Marine logistics operator OpenTug was founded in 2019 with the goal of helping the marine service industry become more accessible to customers by delivering advanced transportation solutions at the click of a button, the company said.

By lowering the barrier of entry for marine logistics services through a centralized marketplace and managed marketing solutions, the Seattle-based company promises to increase provider utilization and customer satisfaction, resulting in lower acquisition costs for providers and more competitive pricing for customers, decreasing deadweight loss and optimizing the market as a whole. 

OpenTug is also designed to increase efficiency and growth in the marine transportation market by providing transparency and connectivity between customers' needs and operators' assets.

For shippers and agents the OpenTug site offers booking online and booking management, filing of competitive bids from previous bookings, progress transparency, document tracking and shipments, and all transport needs including harbor services and charters.

“We are creating a system that will align our goals with the operators,” said Jason Aristides, OpenTug’s director. “This system will allow more cargo to be moved by technology, which can do it cheaper and cleaner. And it can benefit the U.S. supply chain.”

OpenTug is currently targeting the U.S. barge industry, hoping to make cargo moves easier and more efficient for barge owners and operators. A shipper will be able to go to the OpenTug website and find out which barge companies have equipment available, instead of going to individual barge company sites — all in one click, the company said.

Shippers will also be able to contract with trucking companies to move the cargo where it needs to go by land. “We plan to fully integrate a cargo,” said Aristides.

OpenTug makes its money by charging customers a monthly fee. “It’s designed like the airlines have with Google Flights,” part of Google Travel, a service that clears the way for the purchase of airline tickets through third-party suppliers, said Aristides.

The site is designed for any company hauling cargoes anywhere in the U.S.

Island Freight Line, operated by 41 North Offshore LLC, is now receiving bookings through OpenTug for twice-a-week barge sailings between Nantucket, Mass., and New Bedford, Mass., Aristides said.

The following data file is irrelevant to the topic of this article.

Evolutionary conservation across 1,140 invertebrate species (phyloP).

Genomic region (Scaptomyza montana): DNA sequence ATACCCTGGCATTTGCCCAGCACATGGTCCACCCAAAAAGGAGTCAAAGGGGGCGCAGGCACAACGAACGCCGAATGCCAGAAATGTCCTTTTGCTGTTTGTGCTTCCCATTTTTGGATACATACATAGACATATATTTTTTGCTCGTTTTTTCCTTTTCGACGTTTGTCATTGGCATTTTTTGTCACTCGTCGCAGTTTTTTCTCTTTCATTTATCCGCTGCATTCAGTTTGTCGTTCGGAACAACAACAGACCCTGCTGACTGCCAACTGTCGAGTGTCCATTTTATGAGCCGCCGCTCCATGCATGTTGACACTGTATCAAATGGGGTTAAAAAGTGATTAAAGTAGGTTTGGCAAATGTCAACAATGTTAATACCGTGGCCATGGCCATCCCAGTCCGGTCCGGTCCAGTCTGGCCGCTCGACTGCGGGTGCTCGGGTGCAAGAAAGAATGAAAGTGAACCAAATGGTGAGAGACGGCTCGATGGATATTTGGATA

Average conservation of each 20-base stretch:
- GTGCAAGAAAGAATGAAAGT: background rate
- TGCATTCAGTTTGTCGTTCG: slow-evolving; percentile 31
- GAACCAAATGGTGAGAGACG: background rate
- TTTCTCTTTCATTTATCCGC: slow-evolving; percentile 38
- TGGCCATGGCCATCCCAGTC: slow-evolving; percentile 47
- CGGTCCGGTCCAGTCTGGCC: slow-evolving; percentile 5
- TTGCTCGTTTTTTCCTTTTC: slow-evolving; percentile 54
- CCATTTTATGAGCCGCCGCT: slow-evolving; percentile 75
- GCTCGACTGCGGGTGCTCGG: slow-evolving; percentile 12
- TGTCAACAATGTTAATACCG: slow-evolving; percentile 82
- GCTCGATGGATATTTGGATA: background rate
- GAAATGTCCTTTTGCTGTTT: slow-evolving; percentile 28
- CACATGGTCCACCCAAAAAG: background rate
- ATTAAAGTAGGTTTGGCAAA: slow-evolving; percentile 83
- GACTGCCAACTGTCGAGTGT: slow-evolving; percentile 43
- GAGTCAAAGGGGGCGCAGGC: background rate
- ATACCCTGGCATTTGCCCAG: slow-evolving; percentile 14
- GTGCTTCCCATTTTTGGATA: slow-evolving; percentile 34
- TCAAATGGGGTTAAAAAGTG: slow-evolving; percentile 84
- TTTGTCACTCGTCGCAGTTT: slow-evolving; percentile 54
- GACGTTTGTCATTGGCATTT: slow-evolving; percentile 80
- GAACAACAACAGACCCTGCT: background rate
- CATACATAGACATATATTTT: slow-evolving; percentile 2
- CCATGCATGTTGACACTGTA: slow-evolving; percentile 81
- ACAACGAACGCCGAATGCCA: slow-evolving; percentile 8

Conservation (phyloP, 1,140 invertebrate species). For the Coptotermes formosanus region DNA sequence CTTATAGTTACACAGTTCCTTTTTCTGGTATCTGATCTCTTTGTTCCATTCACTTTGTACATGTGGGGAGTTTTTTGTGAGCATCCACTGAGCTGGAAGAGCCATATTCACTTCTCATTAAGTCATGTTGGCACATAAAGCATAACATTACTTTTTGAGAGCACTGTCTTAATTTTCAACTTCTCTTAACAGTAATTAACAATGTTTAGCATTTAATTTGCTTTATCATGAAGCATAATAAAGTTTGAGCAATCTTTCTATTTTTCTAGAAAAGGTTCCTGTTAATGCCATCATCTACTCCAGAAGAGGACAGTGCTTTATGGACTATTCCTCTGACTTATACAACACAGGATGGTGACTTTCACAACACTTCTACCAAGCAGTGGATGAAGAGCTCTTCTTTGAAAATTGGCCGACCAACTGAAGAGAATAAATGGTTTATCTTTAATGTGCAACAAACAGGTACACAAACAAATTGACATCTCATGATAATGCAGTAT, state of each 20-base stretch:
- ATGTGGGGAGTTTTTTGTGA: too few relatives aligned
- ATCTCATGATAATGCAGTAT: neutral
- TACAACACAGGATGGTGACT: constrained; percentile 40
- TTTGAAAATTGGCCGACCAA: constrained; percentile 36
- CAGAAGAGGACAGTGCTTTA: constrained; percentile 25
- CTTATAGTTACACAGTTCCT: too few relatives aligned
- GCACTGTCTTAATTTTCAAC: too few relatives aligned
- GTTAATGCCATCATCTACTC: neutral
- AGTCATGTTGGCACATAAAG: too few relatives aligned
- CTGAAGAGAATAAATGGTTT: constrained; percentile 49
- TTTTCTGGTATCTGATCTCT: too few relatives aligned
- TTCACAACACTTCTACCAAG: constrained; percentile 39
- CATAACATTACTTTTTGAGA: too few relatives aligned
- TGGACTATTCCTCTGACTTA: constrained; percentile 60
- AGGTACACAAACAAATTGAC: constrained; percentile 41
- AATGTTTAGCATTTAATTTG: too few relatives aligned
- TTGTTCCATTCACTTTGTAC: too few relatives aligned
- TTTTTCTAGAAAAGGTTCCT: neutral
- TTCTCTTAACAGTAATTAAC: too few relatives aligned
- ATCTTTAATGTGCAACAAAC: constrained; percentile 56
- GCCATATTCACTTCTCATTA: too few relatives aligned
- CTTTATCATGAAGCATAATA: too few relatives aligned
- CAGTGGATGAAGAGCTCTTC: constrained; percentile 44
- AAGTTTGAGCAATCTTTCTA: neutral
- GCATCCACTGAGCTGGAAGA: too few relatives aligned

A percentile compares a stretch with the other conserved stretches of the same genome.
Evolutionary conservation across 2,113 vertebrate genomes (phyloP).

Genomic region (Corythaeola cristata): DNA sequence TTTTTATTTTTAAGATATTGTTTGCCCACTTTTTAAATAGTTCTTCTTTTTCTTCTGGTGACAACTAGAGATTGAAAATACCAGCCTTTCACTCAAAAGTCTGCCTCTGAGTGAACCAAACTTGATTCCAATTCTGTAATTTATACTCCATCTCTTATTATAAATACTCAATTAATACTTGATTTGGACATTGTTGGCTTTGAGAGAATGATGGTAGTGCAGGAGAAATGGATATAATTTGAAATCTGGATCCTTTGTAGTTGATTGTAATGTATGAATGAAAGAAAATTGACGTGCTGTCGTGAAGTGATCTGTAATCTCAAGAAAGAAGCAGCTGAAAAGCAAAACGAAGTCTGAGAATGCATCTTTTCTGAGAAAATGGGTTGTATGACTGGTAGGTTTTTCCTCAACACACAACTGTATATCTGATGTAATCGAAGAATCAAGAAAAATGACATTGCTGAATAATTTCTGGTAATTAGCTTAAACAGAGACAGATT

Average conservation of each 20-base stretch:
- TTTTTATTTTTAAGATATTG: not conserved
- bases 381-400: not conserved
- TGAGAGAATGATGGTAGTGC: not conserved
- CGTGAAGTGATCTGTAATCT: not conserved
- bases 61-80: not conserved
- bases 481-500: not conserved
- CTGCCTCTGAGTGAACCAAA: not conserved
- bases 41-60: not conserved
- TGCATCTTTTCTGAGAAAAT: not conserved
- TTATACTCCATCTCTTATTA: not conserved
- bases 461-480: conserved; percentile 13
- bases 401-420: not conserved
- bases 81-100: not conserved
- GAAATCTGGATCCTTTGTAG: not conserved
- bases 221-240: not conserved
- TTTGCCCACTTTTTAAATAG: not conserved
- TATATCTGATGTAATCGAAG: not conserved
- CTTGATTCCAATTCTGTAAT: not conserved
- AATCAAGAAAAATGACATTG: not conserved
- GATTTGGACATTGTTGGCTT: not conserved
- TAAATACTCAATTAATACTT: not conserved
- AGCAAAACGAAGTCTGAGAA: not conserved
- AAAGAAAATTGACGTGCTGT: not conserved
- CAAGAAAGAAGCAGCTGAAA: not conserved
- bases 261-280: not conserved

Because of increased traffic on the ferries that service Nantucket island, many businesses and shippers had no way to get their goods to the island.

Island Freight Line saw an opportunity to demonstrate the value of short-sea shipping and allow businesses and shippers to continue shipments to the island. The company obtained a license for a pilot program to transport commercial freight vehicles on its deck barge THING 1 and utilize the Steamship Authority terminal in Nantucket..

Island Freight Line now markets the sailings, handles bookings and quotes, accepts payments, and manages customers, freight and record tracking.

To help launch the new operation, Island Freight Line teamed with OpenTug to implement a platform capable of supporting the requirements of the new operation, the barge company said.

"We see tremendous potential in short-sea shipping. One of the historical difficulties with short-sea shipping has been finding a way to connect shippers with operators,” Jonah Mikutowicz, owner of Island Freight Line, said in a statement. “OpenTug’s platform enables shippers to easily source short-sea operators, such as Island Freight Line. OpenTug has allowed Island Freight Line to take a short-sea concept, quickly put it into service, and give businesses and shippers that otherwise may have been out of luck an alternative method for transportation to the island of Nantucket.”

"We are excited to assist Island Freight Line with their short-sea shipping operation and demonstrate how technology can enable rapid adoption by general shippers of the cheapest and greenest mode of transportation,” said Aristides.


Ken Hocke has been the senior editor of WorkBoat since 1999. He was the associate editor of WorkBoat from 1997 to 1999. Prior to that, he was the editor of the Daily Shipping Guide, a transportation daily in New Orleans. He has written for other publications including The Times-Picayune. He graduated from Louisiana State University with an arts and sciences degree, with a concentration in English, in 1978.